Consequences for Republicans during the elections

Many observers believe that the upcoming elections will serve as a referendum on the President’s handling of the COVID-19 pandemic, the Black Lives Matter protests, and the economic crisis and high unemployment rate. Trump has therefore become a burden for Republicans seeking to expand their appeal beyond the President’s usual support base.

Nonetheless, ever since his nomination as Republican candidate for the 2016 elections, Trump has strengthened his position within the party, which has made it difficult for Republican Congress members to distance themselves from him without antagonizing his electoral base and running the risk of losing voters who are considering voting for the party yet who do not support Trump.

Some Republicans running in the congressional elections have attempted to differentiate themselves from Trump and his presidential record, focusing instead on their personal and local achievements and on issues on which they were able to act independently of the President, in an attempt not to explicitly alienate Republican voters loyal to Trump in their states.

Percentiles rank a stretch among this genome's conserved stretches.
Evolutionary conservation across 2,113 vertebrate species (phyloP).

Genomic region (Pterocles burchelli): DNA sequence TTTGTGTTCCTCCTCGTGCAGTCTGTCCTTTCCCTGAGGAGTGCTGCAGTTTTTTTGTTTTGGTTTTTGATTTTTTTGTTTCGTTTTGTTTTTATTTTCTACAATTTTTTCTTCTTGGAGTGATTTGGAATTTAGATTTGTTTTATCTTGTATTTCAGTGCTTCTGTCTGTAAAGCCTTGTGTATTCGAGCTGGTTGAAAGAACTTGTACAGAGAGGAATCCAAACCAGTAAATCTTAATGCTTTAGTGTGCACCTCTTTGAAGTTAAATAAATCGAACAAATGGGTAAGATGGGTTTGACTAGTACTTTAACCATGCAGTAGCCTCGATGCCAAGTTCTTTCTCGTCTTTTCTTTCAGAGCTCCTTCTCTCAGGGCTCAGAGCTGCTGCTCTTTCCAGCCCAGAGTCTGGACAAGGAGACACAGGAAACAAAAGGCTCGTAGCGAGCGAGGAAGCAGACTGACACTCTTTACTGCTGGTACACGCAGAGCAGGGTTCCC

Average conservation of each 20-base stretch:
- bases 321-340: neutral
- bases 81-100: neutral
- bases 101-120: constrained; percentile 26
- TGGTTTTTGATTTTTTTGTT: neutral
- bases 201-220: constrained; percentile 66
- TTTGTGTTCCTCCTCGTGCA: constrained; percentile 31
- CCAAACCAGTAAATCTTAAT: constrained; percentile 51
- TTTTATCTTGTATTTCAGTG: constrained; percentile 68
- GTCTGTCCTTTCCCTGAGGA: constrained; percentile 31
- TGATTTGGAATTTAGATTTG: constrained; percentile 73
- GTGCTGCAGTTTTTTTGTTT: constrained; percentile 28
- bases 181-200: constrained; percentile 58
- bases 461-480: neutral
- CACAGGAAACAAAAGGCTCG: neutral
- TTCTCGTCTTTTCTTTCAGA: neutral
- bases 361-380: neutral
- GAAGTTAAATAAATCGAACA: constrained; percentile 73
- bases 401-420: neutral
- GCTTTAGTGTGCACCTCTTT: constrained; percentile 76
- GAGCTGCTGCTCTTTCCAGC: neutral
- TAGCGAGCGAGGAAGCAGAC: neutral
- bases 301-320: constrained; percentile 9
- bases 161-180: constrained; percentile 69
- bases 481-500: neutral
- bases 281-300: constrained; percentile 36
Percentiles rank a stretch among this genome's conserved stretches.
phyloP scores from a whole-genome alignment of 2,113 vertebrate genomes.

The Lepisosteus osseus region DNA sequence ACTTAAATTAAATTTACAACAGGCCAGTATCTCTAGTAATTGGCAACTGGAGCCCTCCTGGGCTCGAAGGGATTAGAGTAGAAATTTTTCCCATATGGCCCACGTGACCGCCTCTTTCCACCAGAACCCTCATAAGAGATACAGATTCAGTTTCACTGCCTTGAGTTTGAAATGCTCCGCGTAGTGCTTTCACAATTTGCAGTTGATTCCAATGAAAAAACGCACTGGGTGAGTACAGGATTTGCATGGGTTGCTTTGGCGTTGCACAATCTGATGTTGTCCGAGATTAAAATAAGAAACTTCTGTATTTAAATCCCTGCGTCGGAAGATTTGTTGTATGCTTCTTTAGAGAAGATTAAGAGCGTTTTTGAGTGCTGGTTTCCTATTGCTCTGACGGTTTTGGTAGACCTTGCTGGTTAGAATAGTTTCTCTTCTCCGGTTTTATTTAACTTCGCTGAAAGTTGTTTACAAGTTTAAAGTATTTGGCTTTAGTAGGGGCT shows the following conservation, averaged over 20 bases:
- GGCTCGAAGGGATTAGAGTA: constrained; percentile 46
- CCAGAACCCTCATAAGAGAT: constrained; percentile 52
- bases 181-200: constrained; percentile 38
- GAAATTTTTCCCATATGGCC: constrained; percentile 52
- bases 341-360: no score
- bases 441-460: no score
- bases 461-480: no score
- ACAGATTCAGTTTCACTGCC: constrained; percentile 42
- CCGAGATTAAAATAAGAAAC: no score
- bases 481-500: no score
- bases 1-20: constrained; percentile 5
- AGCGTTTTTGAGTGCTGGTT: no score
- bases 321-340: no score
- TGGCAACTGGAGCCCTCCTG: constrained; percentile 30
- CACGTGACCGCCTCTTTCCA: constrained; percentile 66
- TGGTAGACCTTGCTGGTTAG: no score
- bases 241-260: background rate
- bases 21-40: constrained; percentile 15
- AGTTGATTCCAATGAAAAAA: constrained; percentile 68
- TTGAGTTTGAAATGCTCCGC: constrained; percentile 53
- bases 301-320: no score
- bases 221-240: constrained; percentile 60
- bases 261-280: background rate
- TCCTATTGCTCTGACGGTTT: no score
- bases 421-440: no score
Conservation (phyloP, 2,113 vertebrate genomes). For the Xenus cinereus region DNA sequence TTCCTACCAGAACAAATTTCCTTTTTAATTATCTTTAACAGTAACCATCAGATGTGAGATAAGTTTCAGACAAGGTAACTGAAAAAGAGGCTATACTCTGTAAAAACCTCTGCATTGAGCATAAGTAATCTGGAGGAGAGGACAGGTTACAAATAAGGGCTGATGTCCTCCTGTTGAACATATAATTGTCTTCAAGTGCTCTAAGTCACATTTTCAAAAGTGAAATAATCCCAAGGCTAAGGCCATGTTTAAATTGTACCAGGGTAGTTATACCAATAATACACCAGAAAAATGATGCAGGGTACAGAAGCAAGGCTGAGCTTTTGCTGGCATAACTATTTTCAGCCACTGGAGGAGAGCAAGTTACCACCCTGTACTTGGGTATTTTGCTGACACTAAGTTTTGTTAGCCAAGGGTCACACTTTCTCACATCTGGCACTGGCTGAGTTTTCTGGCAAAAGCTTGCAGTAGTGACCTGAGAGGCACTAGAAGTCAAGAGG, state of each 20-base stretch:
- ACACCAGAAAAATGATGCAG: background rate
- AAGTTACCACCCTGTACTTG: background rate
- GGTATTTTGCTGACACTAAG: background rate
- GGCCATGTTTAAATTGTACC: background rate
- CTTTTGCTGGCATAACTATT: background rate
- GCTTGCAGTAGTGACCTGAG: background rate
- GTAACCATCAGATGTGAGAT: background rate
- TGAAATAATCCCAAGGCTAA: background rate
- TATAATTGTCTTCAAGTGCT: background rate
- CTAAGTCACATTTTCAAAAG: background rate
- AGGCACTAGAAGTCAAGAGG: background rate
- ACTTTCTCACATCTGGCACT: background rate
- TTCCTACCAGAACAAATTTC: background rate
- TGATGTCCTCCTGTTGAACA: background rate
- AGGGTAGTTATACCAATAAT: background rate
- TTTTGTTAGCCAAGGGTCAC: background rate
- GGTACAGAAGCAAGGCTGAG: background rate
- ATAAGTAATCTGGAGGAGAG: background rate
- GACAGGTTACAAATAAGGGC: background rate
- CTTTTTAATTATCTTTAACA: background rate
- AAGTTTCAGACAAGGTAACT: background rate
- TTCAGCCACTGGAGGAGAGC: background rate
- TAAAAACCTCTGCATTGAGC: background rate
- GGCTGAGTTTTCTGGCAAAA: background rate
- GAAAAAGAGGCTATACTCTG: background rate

According to the most recent analyses, Trump’s decline in the opinion polls and his divisive public tweets are expected to further fuel the crisis within the Republican Party, decrease support among Republican senators for his presidential campaign, and make it harder for the party to hold onto its majority in the Senate. In this context, a number of Republican strategists are hoping that the party’s losses in the upcoming elections will be more akin to those in the 2012 elections, when Mitt Romney lost the presidential race and the Republicans lost only two seats in the Senate, rather than being a resounding defeat as happened in the 2008 elections, in which John McCain lost the presidential race and the party lost eight seats in the Senate, which allowed the Democrats to seize control of the White House and both chambers of Congress (the Senate and the House of Representatives).

* Researcher specializing in US affairs.